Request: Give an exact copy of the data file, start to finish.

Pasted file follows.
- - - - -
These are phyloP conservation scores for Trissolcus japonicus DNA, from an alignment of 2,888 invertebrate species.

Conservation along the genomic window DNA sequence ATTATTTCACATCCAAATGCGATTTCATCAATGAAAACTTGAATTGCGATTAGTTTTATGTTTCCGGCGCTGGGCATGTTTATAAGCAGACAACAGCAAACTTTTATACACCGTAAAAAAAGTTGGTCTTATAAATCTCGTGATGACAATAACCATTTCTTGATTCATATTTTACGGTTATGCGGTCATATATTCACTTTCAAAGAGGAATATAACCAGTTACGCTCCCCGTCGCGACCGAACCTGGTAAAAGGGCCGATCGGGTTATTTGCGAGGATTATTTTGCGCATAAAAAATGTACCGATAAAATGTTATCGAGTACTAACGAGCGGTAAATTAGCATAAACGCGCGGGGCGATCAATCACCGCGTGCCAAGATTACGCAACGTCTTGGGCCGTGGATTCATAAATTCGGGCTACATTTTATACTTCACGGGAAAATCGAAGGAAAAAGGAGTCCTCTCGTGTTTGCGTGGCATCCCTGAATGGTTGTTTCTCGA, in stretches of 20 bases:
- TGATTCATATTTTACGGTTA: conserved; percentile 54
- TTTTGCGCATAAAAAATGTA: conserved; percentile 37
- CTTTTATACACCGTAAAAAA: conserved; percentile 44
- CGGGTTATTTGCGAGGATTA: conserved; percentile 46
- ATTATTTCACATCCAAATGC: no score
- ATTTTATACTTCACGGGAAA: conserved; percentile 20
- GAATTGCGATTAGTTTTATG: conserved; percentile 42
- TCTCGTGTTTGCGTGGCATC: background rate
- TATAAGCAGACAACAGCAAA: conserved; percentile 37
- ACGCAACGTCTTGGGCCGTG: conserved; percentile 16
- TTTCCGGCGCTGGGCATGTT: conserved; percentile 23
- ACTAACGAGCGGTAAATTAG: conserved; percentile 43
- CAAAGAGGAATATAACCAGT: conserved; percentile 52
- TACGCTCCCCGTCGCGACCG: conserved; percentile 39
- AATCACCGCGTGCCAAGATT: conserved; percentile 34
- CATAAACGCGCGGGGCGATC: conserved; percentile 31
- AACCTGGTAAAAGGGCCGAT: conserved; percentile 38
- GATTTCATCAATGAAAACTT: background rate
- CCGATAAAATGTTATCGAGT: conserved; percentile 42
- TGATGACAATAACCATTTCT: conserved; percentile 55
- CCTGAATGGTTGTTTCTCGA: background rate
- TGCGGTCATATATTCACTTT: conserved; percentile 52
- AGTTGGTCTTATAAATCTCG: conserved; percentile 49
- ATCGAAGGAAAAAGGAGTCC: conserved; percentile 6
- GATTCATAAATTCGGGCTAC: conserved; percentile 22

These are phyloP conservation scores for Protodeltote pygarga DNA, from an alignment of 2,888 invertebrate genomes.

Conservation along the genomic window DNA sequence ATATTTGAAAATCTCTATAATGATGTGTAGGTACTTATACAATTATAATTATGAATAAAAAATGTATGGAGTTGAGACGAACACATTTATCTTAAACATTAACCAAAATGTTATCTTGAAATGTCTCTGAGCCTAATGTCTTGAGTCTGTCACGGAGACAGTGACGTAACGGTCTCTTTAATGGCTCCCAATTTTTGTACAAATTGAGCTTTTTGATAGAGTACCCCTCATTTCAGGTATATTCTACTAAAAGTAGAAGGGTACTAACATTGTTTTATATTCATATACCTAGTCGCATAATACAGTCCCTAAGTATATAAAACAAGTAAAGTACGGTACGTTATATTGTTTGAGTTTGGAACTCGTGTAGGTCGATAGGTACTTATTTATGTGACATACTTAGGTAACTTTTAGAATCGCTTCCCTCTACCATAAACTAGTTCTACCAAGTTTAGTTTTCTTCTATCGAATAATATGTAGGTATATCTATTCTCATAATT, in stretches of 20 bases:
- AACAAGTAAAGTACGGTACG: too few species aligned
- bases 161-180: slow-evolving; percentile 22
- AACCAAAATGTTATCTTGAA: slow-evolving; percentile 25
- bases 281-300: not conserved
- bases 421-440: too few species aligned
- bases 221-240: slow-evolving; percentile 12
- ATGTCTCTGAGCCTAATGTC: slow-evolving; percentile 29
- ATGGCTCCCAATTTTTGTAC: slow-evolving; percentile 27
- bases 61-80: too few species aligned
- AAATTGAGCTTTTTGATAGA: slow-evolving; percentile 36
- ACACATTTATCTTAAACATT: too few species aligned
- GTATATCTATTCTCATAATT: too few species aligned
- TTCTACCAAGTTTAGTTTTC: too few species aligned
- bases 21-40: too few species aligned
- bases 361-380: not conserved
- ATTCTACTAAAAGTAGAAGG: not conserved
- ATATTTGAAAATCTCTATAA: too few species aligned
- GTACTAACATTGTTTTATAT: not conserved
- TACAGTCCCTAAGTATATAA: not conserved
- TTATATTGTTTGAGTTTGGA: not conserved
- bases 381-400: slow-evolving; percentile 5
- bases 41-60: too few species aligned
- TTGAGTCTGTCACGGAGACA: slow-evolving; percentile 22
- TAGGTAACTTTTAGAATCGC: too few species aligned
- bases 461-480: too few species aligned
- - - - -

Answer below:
These are phyloP conservation scores for Trissolcus japonicus DNA, from an alignment of 2,888 invertebrate species.

Conservation along the genomic window DNA sequence ATTATTTCACATCCAAATGCGATTTCATCAATGAAAACTTGAATTGCGATTAGTTTTATGTTTCCGGCGCTGGGCATGTTTATAAGCAGACAACAGCAAACTTTTATACACCGTAAAAAAAGTTGGTCTTATAAATCTCGTGATGACAATAACCATTTCTTGATTCATATTTTACGGTTATGCGGTCATATATTCACTTTCAAAGAGGAATATAACCAGTTACGCTCCCCGTCGCGACCGAACCTGGTAAAAGGGCCGATCGGGTTATTTGCGAGGATTATTTTGCGCATAAAAAATGTACCGATAAAATGTTATCGAGTACTAACGAGCGGTAAATTAGCATAAACGCGCGGGGCGATCAATCACCGCGTGCCAAGATTACGCAACGTCTTGGGCCGTGGATTCATAAATTCGGGCTACATTTTATACTTCACGGGAAAATCGAAGGAAAAAGGAGTCCTCTCGTGTTTGCGTGGCATCCCTGAATGGTTGTTTCTCGA, in stretches of 20 bases:
- TGATTCATATTTTACGGTTA: conserved; percentile 54
- TTTTGCGCATAAAAAATGTA: conserved; percentile 37
- CTTTTATACACCGTAAAAAA: conserved; percentile 44
- CGGGTTATTTGCGAGGATTA: conserved; percentile 46
- ATTATTTCACATCCAAATGC: no score
- ATTTTATACTTCACGGGAAA: conserved; percentile 20
- GAATTGCGATTAGTTTTATG: conserved; percentile 42
- TCTCGTGTTTGCGTGGCATC: background rate
- TATAAGCAGACAACAGCAAA: conserved; percentile 37
- ACGCAACGTCTTGGGCCGTG: conserved; percentile 16
- TTTCCGGCGCTGGGCATGTT: conserved; percentile 23
- ACTAACGAGCGGTAAATTAG: conserved; percentile 43
- CAAAGAGGAATATAACCAGT: conserved; percentile 52
- TACGCTCCCCGTCGCGACCG: conserved; percentile 39
- AATCACCGCGTGCCAAGATT: conserved; percentile 34
- CATAAACGCGCGGGGCGATC: conserved; percentile 31
- AACCTGGTAAAAGGGCCGAT: conserved; percentile 38
- GATTTCATCAATGAAAACTT: background rate
- CCGATAAAATGTTATCGAGT: conserved; percentile 42
- TGATGACAATAACCATTTCT: conserved; percentile 55
- CCTGAATGGTTGTTTCTCGA: background rate
- TGCGGTCATATATTCACTTT: conserved; percentile 52
- AGTTGGTCTTATAAATCTCG: conserved; percentile 49
- ATCGAAGGAAAAAGGAGTCC: conserved; percentile 6
- GATTCATAAATTCGGGCTAC: conserved; percentile 22

These are phyloP conservation scores for Protodeltote pygarga DNA, from an alignment of 2,888 invertebrate genomes.

Conservation along the genomic window DNA sequence ATATTTGAAAATCTCTATAATGATGTGTAGGTACTTATACAATTATAATTATGAATAAAAAATGTATGGAGTTGAGACGAACACATTTATCTTAAACATTAACCAAAATGTTATCTTGAAATGTCTCTGAGCCTAATGTCTTGAGTCTGTCACGGAGACAGTGACGTAACGGTCTCTTTAATGGCTCCCAATTTTTGTACAAATTGAGCTTTTTGATAGAGTACCCCTCATTTCAGGTATATTCTACTAAAAGTAGAAGGGTACTAACATTGTTTTATATTCATATACCTAGTCGCATAATACAGTCCCTAAGTATATAAAACAAGTAAAGTACGGTACGTTATATTGTTTGAGTTTGGAACTCGTGTAGGTCGATAGGTACTTATTTATGTGACATACTTAGGTAACTTTTAGAATCGCTTCCCTCTACCATAAACTAGTTCTACCAAGTTTAGTTTTCTTCTATCGAATAATATGTAGGTATATCTATTCTCATAATT, in stretches of 20 bases:
- AACAAGTAAAGTACGGTACG: too few species aligned
- bases 161-180: slow-evolving; percentile 22
- AACCAAAATGTTATCTTGAA: slow-evolving; percentile 25
- bases 281-300: not conserved
- bases 421-440: too few species aligned
- bases 221-240: slow-evolving; percentile 12
- ATGTCTCTGAGCCTAATGTC: slow-evolving; percentile 29
- ATGGCTCCCAATTTTTGTAC: slow-evolving; percentile 27
- bases 61-80: too few species aligned
- AAATTGAGCTTTTTGATAGA: slow-evolving; percentile 36
- ACACATTTATCTTAAACATT: too few species aligned
- GTATATCTATTCTCATAATT: too few species aligned
- TTCTACCAAGTTTAGTTTTC: too few species aligned
- bases 21-40: too few species aligned
- bases 361-380: not conserved
- ATTCTACTAAAAGTAGAAGG: not conserved
- ATATTTGAAAATCTCTATAA: too few species aligned
- GTACTAACATTGTTTTATAT: not conserved
- TACAGTCCCTAAGTATATAA: not conserved
- TTATATTGTTTGAGTTTGGA: not conserved
- bases 381-400: slow-evolving; percentile 5
- bases 41-60: too few species aligned
- TTGAGTCTGTCACGGAGACA: slow-evolving; percentile 22
- TAGGTAACTTTTAGAATCGC: too few species aligned
- bases 461-480: too few species aligned